1. The classical literature shows that wasting of body protein takes place mainly from the cellular compartment leaving high proportions of extracellular collagen. Whole body nitrogen (WBN) is proportional to whole body protein (cellular + extracellular) while whole body potassium (WBK) is almost entirely intracellular. WBK might be an adequate index of cellular wasting. 2. WBN was measured by neutron activation and WBK by counting 40 K in 29 healthy males and 131 male and female patients with wide ranges of body composition. 3. Our wasted patients with Crohn's disease or ulcerative colitis, had higher WBN/WBK ratios than matched healthy controls and the difference between the two groups was in the cellular ratio (23.6 mol of N/mol of K, 0.33 g of N/mmol of K, 3 mmol of K/g of N). A multiple regression model for all the subjects represented cellular nitrogen by a term in WBK and extracellular nitrogen by simple anthropometric measurements. The partial regression coefficient of WBN on WBK was 22.6 ± 1.1 ( se ) mol of N/mol of K; this was also similar to the cellular ratio. 4. Our results were compatible with extracellular protein (mainly collagen, which is 35% of normal whole body protein) remaining resistant to wasting even when severe loss of cellular protein occurs. The high ratios of WBN/WBK in wasted patients can be explained by this disproportionate wasting of cellular substances and they do not imply alterations in the cellular N/K ratio. 5. We suggested that the stable ratio of WBK to cellular protein makes it an effective index of cellular wasting. The resistance of collagen to wasting and the preponderance of extracellular mass in the fat-free mass of wasted subjects, make WBN and fat-free mass unreliable guides to the extent of wasting.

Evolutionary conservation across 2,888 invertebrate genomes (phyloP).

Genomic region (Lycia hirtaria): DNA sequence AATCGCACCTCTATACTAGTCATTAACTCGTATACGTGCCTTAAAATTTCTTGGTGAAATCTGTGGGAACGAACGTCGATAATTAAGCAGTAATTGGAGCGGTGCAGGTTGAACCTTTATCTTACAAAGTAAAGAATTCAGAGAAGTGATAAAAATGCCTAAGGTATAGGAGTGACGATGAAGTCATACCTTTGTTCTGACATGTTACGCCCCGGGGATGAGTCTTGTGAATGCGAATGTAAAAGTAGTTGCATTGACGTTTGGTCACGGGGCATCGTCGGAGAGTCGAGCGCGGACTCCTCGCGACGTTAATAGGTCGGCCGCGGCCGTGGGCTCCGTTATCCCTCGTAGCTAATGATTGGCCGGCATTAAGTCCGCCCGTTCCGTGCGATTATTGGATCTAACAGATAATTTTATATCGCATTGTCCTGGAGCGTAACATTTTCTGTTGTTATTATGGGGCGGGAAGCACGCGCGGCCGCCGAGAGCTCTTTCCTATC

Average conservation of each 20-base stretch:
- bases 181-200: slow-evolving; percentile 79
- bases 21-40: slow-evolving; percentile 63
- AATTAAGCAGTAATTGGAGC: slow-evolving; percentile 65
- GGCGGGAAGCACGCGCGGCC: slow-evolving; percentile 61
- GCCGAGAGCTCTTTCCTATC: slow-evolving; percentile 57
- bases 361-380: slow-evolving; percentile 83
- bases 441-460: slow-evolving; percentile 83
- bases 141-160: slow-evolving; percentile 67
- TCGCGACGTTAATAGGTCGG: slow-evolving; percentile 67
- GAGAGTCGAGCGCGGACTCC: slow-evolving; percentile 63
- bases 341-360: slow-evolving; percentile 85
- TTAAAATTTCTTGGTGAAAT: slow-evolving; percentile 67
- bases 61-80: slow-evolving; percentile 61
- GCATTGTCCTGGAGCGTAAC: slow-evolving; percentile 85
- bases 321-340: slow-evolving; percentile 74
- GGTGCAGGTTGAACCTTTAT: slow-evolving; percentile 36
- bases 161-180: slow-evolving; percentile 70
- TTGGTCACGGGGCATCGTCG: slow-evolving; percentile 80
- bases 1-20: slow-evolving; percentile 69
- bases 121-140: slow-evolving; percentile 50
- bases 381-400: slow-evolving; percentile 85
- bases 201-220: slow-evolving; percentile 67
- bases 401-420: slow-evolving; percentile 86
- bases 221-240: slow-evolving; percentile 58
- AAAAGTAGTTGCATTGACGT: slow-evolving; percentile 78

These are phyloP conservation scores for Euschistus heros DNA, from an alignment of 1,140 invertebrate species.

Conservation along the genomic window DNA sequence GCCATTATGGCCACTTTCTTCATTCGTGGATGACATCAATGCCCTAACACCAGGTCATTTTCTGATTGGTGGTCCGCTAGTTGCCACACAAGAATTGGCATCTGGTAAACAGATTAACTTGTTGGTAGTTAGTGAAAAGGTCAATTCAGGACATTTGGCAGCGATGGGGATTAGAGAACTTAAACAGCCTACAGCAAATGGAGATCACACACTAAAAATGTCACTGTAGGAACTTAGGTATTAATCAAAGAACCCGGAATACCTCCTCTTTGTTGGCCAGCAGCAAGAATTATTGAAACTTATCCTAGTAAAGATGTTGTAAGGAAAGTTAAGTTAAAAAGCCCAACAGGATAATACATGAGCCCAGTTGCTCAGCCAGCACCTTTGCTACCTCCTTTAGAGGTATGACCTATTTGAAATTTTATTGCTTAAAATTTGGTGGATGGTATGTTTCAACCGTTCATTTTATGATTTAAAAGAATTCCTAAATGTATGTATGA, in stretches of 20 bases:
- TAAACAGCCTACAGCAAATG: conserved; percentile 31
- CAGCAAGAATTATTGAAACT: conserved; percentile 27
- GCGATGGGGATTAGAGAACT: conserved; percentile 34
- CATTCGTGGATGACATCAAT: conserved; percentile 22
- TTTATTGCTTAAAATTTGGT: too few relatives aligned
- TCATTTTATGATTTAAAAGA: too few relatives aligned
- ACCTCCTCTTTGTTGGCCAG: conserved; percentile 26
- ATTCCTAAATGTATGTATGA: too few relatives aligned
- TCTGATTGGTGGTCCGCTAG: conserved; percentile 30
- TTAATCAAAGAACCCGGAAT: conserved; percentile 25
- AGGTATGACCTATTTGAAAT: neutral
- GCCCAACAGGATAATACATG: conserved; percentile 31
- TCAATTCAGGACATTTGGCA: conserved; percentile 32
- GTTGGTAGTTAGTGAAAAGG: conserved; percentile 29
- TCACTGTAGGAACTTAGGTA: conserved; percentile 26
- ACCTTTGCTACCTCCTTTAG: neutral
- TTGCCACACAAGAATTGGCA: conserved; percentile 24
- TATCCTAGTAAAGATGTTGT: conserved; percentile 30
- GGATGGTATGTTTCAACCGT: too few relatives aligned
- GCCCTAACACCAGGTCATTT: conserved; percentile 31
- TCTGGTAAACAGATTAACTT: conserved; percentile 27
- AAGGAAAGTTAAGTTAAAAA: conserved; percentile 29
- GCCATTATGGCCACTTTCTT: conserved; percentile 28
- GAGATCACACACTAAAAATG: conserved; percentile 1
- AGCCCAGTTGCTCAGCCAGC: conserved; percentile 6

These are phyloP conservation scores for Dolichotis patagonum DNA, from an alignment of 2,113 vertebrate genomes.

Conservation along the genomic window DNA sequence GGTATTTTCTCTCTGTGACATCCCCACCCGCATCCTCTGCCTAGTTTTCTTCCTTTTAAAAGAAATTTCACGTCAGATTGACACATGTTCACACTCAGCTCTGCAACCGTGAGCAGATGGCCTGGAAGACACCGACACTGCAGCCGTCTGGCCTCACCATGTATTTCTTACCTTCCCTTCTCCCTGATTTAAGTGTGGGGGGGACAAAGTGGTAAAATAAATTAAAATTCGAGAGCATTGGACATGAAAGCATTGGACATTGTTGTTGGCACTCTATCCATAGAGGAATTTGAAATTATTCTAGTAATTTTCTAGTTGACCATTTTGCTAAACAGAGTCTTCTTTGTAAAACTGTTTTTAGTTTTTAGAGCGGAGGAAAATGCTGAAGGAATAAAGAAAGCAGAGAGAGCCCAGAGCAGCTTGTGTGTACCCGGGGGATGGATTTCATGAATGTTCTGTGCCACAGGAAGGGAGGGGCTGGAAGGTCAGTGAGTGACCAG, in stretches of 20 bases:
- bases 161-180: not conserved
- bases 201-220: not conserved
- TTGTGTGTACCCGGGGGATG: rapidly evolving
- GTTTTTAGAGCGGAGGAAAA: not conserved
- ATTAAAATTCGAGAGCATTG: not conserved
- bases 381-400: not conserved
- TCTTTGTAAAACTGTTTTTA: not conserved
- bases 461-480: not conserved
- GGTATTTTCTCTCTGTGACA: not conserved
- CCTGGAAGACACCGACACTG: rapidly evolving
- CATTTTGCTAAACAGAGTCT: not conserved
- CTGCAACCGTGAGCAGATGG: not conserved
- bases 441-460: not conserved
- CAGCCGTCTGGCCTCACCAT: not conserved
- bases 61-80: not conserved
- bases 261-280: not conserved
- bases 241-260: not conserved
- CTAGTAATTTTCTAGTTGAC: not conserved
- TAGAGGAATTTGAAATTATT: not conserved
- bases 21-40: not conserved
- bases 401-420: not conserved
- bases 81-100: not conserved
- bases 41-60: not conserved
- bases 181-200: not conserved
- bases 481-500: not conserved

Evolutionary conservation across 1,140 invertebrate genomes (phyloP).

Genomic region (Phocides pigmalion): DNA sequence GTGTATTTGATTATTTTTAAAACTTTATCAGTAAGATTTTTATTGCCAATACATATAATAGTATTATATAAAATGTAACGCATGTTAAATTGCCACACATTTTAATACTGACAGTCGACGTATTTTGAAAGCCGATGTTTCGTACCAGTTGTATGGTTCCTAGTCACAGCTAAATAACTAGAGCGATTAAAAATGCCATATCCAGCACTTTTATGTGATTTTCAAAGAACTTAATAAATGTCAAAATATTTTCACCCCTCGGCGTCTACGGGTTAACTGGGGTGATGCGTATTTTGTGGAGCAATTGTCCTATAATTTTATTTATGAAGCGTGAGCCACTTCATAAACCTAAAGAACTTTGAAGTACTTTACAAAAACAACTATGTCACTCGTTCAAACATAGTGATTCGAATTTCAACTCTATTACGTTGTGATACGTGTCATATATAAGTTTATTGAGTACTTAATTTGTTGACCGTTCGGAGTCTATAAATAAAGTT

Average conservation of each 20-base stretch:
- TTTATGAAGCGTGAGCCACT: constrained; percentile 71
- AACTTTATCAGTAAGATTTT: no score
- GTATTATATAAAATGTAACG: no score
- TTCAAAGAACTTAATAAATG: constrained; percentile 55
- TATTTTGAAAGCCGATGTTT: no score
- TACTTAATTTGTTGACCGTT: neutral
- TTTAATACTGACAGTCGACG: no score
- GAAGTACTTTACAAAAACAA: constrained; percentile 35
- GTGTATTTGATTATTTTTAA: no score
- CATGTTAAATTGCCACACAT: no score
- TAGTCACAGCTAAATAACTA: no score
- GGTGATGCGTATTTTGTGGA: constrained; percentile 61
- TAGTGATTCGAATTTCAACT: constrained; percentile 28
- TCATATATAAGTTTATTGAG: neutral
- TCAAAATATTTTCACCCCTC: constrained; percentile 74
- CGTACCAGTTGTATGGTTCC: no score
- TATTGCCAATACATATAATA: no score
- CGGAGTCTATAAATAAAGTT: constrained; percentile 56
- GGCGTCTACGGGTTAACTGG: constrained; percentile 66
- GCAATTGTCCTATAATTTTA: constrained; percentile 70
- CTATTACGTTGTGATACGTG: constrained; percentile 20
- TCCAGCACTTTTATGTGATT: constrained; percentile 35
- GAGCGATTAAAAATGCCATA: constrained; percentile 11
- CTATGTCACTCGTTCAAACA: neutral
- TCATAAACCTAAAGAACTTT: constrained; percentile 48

1. In a previous study of the effects of methandienone (Dianabol) on men undergoing athletic training, strength and performance increased, but not significantly more when the subjects were taking the drug than when they were taking placebo. The subjects did, however, gain more weight on the drug, with increases in total body potassium and muscle dimensions. It remained an open question whether the muscles had gained normal tissue or intracellular fluid. 2. In an attempt to distinguish between these possibilities the trial has been repeated, using as subjects seven male weight-lifters in regular training, and including measurements of total body nitrogen. As before, a dose of 100 mg of methandienone/day was given alternately with the placebo in a double-blind crossover experiment. The treatment periods lasted 6 weeks and were separated by an interval of 6 weeks. Body weight, potassium and nitrogen, muscle size, and leg performance and strength increased significantly during training on the drug, but not during the placebo period. 3. The finding of increased body nitrogen suggested that the weight gain was not only intracellular fluid. The increases in body potassium (436 ± sem 41 mmol) and nitrogen (255 ± 69 g) were too large in proportion to the weight gain (2.3 ± 0.4 kg) for this to be attributed to gain of normal muscle or other lean tissue, and imply gain of nitrogen-rich, phosphate-poor substance. Although this action of methandienone might be described as anabolic, the weight gain produced is not normal muscle.